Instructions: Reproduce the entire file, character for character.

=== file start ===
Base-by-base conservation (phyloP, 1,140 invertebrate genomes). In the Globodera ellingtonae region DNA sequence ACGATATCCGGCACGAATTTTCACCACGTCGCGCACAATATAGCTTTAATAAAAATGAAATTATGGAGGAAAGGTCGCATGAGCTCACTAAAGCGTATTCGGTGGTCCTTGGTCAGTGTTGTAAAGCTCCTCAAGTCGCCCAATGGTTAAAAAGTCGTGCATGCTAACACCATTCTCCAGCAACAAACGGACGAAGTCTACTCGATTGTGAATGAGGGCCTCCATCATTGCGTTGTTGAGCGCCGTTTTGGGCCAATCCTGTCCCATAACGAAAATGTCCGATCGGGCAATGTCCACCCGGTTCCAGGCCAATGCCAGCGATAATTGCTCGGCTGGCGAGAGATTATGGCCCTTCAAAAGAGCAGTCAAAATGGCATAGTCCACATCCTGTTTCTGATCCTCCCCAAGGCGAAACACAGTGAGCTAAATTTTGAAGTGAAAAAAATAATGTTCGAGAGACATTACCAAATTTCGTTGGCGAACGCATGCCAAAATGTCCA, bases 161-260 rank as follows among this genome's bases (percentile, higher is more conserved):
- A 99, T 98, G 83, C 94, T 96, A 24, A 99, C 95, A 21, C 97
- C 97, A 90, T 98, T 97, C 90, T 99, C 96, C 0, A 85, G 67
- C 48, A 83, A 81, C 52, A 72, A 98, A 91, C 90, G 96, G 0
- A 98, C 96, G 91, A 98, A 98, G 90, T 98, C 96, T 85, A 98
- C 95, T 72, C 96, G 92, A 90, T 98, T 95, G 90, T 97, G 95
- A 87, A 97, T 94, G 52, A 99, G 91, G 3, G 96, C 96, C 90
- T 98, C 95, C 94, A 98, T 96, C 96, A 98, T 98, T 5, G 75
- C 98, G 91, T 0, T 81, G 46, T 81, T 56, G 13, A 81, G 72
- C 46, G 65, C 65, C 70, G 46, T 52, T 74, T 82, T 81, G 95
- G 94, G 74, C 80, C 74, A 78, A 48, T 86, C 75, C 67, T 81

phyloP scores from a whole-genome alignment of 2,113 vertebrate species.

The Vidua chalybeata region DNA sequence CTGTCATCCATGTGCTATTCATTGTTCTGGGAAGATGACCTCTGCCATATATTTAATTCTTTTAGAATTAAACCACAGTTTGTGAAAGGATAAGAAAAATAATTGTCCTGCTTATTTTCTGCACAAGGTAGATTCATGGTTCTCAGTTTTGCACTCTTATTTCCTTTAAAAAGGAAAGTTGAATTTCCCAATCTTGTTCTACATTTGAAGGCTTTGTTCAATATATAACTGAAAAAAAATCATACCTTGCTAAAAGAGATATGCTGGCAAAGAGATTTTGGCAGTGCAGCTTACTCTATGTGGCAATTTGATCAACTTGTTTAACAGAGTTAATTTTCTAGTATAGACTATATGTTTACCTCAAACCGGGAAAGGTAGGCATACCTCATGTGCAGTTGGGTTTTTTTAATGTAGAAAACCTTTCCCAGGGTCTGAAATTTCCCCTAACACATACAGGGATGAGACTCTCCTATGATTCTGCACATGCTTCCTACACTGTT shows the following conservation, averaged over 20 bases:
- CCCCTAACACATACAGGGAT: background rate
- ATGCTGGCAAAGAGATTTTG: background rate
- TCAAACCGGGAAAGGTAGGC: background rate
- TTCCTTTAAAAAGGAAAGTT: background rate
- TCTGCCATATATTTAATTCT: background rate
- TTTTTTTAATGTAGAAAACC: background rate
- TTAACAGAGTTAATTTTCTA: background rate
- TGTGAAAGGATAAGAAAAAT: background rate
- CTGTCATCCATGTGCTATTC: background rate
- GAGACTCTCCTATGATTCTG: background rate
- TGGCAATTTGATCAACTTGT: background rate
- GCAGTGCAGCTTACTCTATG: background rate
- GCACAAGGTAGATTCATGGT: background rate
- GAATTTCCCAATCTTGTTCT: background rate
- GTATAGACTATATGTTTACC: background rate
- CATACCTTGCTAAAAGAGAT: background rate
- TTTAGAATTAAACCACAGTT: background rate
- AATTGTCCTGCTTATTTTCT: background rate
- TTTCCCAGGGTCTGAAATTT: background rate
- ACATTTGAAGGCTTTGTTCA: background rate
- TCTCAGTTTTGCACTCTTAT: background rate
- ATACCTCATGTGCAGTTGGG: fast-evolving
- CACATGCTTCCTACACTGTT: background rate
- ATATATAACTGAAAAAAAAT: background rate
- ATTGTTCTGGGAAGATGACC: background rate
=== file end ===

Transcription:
Base-by-base conservation (phyloP, 1,140 invertebrate genomes). In the Globodera ellingtonae region DNA sequence ACGATATCCGGCACGAATTTTCACCACGTCGCGCACAATATAGCTTTAATAAAAATGAAATTATGGAGGAAAGGTCGCATGAGCTCACTAAAGCGTATTCGGTGGTCCTTGGTCAGTGTTGTAAAGCTCCTCAAGTCGCCCAATGGTTAAAAAGTCGTGCATGCTAACACCATTCTCCAGCAACAAACGGACGAAGTCTACTCGATTGTGAATGAGGGCCTCCATCATTGCGTTGTTGAGCGCCGTTTTGGGCCAATCCTGTCCCATAACGAAAATGTCCGATCGGGCAATGTCCACCCGGTTCCAGGCCAATGCCAGCGATAATTGCTCGGCTGGCGAGAGATTATGGCCCTTCAAAAGAGCAGTCAAAATGGCATAGTCCACATCCTGTTTCTGATCCTCCCCAAGGCGAAACACAGTGAGCTAAATTTTGAAGTGAAAAAAATAATGTTCGAGAGACATTACCAAATTTCGTTGGCGAACGCATGCCAAAATGTCCA, bases 161-260 rank as follows among this genome's bases (percentile, higher is more conserved):
- A 99, T 98, G 83, C 94, T 96, A 24, A 99, C 95, A 21, C 97
- C 97, A 90, T 98, T 97, C 90, T 99, C 96, C 0, A 85, G 67
- C 48, A 83, A 81, C 52, A 72, A 98, A 91, C 90, G 96, G 0
- A 98, C 96, G 91, A 98, A 98, G 90, T 98, C 96, T 85, A 98
- C 95, T 72, C 96, G 92, A 90, T 98, T 95, G 90, T 97, G 95
- A 87, A 97, T 94, G 52, A 99, G 91, G 3, G 96, C 96, C 90
- T 98, C 95, C 94, A 98, T 96, C 96, A 98, T 98, T 5, G 75
- C 98, G 91, T 0, T 81, G 46, T 81, T 56, G 13, A 81, G 72
- C 46, G 65, C 65, C 70, G 46, T 52, T 74, T 82, T 81, G 95
- G 94, G 74, C 80, C 74, A 78, A 48, T 86, C 75, C 67, T 81

phyloP scores from a whole-genome alignment of 2,113 vertebrate species.

The Vidua chalybeata region DNA sequence CTGTCATCCATGTGCTATTCATTGTTCTGGGAAGATGACCTCTGCCATATATTTAATTCTTTTAGAATTAAACCACAGTTTGTGAAAGGATAAGAAAAATAATTGTCCTGCTTATTTTCTGCACAAGGTAGATTCATGGTTCTCAGTTTTGCACTCTTATTTCCTTTAAAAAGGAAAGTTGAATTTCCCAATCTTGTTCTACATTTGAAGGCTTTGTTCAATATATAACTGAAAAAAAATCATACCTTGCTAAAAGAGATATGCTGGCAAAGAGATTTTGGCAGTGCAGCTTACTCTATGTGGCAATTTGATCAACTTGTTTAACAGAGTTAATTTTCTAGTATAGACTATATGTTTACCTCAAACCGGGAAAGGTAGGCATACCTCATGTGCAGTTGGGTTTTTTTAATGTAGAAAACCTTTCCCAGGGTCTGAAATTTCCCCTAACACATACAGGGATGAGACTCTCCTATGATTCTGCACATGCTTCCTACACTGTT shows the following conservation, averaged over 20 bases:
- CCCCTAACACATACAGGGAT: background rate
- ATGCTGGCAAAGAGATTTTG: background rate
- TCAAACCGGGAAAGGTAGGC: background rate
- TTCCTTTAAAAAGGAAAGTT: background rate
- TCTGCCATATATTTAATTCT: background rate
- TTTTTTTAATGTAGAAAACC: background rate
- TTAACAGAGTTAATTTTCTA: background rate
- TGTGAAAGGATAAGAAAAAT: background rate
- CTGTCATCCATGTGCTATTC: background rate
- GAGACTCTCCTATGATTCTG: background rate
- TGGCAATTTGATCAACTTGT: background rate
- GCAGTGCAGCTTACTCTATG: background rate
- GCACAAGGTAGATTCATGGT: background rate
- GAATTTCCCAATCTTGTTCT: background rate
- GTATAGACTATATGTTTACC: background rate
- CATACCTTGCTAAAAGAGAT: background rate
- TTTAGAATTAAACCACAGTT: background rate
- AATTGTCCTGCTTATTTTCT: background rate
- TTTCCCAGGGTCTGAAATTT: background rate
- ACATTTGAAGGCTTTGTTCA: background rate
- TCTCAGTTTTGCACTCTTAT: background rate
- ATACCTCATGTGCAGTTGGG: fast-evolving
- CACATGCTTCCTACACTGTT: background rate
- ATATATAACTGAAAAAAAAT: background rate
- ATTGTTCTGGGAAGATGACC: background rate